Thursday, February 12, 2009


232 days ago

There's the one by Pasolini with Maria Callas and....surprise surprise! Lars von Trier made one based on the Carl T. Dreyer's script, which holds beautiful expressionist images. I watched them both over the week-end - the storyline is slightly different, Pasolini goes through the whole legend of the Golden Fleece and the Argonauts who go all the way to Colchis (situated in nowadays Georgia or Gruzia) to still it. Lars von Trier/Dreyer tell only the end of the story, like the classical play by Euripides.

The focus in Pasolini's version falls onto the difference between two worlds: myth and reason, Medea and Jason, the world of magic and the real world. Maria Callas is beautiful and sensitive, instead of being a sorceress, her Medea is a stranger who's not understood and/or accepted in the culture where she landed. Between her and Jason there's mutual attraction, but he's a man of this world who wants to be accepted and recognized, so he choses to marry somebody more appropriate to his ambition. Medea is not a criminal, only a woman who choses to revive her old rites, re-affirm her vision of the world when she feels trapped and betrayed. The only actor attracting my attention is Laurent Terzieff as the Centaur who plays adoptive father to Jason. The settings and the costumes are overwhelming, recreating a long gone forgotten world in the cine verite style that characterizes the other films of Pasolini. He filmed vast empty lands, troglodyte and mud cities in North Africa with amateurs and I guess a little in Italy (the Corinthian part) it looks ancient but not fantasylike, the impact is amazing, you feel that story is real.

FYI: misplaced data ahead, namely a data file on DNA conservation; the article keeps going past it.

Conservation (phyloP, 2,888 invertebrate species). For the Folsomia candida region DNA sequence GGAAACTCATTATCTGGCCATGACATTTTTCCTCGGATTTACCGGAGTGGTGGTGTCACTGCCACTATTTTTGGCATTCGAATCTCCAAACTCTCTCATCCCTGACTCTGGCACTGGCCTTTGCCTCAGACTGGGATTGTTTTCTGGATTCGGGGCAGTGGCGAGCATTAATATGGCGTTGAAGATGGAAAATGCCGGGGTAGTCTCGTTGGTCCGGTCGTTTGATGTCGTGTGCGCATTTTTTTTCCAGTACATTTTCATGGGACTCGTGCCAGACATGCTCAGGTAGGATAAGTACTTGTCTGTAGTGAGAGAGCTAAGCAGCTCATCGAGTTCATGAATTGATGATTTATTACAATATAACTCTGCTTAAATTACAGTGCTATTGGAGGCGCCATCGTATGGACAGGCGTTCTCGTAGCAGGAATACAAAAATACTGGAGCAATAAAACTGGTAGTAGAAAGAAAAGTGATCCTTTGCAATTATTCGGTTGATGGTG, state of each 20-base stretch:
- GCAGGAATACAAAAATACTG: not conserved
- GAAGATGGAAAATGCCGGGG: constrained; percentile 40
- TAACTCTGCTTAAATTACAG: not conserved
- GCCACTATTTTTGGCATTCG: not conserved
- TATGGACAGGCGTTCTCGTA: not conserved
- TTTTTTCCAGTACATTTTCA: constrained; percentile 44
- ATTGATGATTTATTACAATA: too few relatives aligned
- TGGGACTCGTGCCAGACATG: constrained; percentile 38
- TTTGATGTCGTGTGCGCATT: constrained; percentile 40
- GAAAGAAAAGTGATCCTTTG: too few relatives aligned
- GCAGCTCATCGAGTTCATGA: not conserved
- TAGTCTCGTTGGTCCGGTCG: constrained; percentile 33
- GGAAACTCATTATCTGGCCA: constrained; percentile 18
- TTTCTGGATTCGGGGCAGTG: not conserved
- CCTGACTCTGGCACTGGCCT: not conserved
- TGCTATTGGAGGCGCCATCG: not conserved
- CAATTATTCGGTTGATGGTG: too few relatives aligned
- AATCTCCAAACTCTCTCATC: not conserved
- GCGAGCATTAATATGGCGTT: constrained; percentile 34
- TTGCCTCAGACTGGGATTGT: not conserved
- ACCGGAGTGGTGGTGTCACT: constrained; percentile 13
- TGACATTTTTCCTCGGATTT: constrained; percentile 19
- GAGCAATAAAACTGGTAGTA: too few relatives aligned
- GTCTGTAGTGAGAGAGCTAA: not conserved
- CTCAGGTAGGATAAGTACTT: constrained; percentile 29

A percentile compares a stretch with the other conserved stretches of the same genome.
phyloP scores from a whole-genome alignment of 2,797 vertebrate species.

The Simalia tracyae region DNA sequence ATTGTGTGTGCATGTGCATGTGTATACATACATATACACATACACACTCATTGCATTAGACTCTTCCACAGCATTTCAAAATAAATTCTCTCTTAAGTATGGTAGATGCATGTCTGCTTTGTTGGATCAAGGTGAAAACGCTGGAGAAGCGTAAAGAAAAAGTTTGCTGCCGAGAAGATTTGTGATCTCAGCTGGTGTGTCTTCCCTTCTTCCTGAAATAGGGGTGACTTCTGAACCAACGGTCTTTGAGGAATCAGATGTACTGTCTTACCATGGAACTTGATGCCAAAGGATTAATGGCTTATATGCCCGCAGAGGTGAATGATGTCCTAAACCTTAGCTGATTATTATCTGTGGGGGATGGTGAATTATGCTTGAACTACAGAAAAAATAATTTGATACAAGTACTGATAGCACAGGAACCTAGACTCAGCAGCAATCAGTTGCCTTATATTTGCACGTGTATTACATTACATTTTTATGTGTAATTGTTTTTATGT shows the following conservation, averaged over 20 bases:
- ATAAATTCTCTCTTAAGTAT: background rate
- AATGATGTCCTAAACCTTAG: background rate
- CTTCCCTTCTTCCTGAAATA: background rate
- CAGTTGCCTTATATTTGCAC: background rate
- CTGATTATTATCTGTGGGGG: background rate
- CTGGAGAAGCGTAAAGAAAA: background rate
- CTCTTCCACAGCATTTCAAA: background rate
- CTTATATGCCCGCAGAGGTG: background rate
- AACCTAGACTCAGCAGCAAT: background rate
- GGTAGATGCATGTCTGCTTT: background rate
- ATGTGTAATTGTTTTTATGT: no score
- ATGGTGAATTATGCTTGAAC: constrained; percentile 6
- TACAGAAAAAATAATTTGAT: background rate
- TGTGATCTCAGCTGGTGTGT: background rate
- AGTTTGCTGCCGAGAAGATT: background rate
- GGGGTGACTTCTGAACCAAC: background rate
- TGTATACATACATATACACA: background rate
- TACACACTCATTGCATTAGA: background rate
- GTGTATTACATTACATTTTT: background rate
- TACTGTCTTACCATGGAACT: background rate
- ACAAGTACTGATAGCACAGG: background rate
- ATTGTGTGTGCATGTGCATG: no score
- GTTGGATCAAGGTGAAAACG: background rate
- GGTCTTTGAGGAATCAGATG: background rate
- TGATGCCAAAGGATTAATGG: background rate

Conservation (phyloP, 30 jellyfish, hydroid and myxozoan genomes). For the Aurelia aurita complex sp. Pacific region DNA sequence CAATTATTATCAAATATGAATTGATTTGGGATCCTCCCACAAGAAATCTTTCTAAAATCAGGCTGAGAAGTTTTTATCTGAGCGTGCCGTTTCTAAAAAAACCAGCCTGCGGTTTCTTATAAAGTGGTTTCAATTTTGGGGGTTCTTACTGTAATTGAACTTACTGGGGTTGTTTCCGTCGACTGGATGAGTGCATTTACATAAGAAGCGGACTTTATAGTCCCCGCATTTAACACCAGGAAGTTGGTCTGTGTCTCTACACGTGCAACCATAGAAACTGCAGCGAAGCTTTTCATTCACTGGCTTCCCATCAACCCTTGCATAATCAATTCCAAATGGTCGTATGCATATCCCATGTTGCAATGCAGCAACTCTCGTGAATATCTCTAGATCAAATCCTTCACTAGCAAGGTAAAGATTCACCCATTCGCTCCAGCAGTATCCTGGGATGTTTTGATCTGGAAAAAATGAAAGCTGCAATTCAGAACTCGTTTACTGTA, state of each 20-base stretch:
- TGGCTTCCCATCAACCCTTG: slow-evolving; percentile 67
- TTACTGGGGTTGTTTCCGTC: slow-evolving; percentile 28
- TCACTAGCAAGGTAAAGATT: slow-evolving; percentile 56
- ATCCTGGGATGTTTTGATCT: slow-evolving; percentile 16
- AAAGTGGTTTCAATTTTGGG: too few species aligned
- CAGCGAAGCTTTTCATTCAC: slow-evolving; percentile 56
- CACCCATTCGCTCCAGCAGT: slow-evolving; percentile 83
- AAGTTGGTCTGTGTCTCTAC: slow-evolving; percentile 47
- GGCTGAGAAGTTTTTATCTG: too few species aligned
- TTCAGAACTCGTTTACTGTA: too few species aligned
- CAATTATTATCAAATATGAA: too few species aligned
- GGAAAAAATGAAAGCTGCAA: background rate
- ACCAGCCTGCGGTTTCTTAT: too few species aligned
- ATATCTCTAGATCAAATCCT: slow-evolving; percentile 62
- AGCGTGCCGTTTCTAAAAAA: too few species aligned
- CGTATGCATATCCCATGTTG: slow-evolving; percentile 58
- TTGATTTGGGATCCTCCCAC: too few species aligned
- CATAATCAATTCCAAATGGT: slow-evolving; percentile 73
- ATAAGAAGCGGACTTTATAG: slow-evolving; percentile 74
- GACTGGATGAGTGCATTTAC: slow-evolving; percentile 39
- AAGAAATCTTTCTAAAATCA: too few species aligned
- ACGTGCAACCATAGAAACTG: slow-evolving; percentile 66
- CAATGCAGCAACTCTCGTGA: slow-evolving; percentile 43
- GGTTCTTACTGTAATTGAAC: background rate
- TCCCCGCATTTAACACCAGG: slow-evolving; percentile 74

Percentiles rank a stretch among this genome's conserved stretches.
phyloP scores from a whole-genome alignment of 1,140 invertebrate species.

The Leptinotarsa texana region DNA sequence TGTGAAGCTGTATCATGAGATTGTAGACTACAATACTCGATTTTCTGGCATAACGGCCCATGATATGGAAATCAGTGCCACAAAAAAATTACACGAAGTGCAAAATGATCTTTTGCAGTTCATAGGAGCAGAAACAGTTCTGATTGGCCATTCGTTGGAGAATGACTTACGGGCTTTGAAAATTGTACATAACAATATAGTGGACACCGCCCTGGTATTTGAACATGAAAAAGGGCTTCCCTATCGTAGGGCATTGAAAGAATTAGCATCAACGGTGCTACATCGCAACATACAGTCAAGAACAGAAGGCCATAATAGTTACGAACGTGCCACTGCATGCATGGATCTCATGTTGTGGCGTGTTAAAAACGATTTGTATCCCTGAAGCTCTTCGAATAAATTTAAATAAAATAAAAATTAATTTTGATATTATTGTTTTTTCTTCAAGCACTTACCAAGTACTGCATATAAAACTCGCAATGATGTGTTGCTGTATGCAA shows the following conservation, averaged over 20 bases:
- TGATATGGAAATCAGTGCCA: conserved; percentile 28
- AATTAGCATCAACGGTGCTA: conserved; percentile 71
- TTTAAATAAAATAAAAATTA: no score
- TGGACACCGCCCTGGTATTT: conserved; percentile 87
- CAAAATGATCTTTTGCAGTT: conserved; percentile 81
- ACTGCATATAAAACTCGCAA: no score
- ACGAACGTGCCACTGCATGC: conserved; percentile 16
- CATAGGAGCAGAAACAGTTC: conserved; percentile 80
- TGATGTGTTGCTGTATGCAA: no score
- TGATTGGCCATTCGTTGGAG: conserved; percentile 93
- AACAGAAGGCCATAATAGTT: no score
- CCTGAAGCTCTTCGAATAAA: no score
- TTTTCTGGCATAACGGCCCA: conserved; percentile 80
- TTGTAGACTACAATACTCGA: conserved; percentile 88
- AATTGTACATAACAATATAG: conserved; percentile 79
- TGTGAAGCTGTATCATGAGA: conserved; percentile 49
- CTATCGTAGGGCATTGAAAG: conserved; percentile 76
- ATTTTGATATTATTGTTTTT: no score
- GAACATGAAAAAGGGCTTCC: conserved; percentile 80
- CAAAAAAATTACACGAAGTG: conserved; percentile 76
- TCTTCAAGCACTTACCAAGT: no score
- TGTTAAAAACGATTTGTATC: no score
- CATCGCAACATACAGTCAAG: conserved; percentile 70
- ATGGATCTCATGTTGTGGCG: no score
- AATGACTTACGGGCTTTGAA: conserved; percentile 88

Lars von Trier plays with light and shadow, also with little dialogue, in a Middle Age looking Scandinavia, filled with trembling lights and somber settings. Characters communicate many times through screens: curtains or branches, like they can't really see each other the way they are. His Medea is a feminist who does not accept her destiny of being seduced then abandoned by a man. I understood her murder of the children like a liberation from all bounds with that foreign country. At the end, as she sails away, she symbolically takes off her cap and frees her long hair. The marshlands, the water and forests are the perfect wild setting for wild passions, but people speak in subdued tone, which, together with the empty spaces and fog/dim lights creates the sensation of oppression. The best Lars von Trier film I've seen so far, no doubt due also to the expressionist syle he has chosen, as a tribute to Carl Dreyer.

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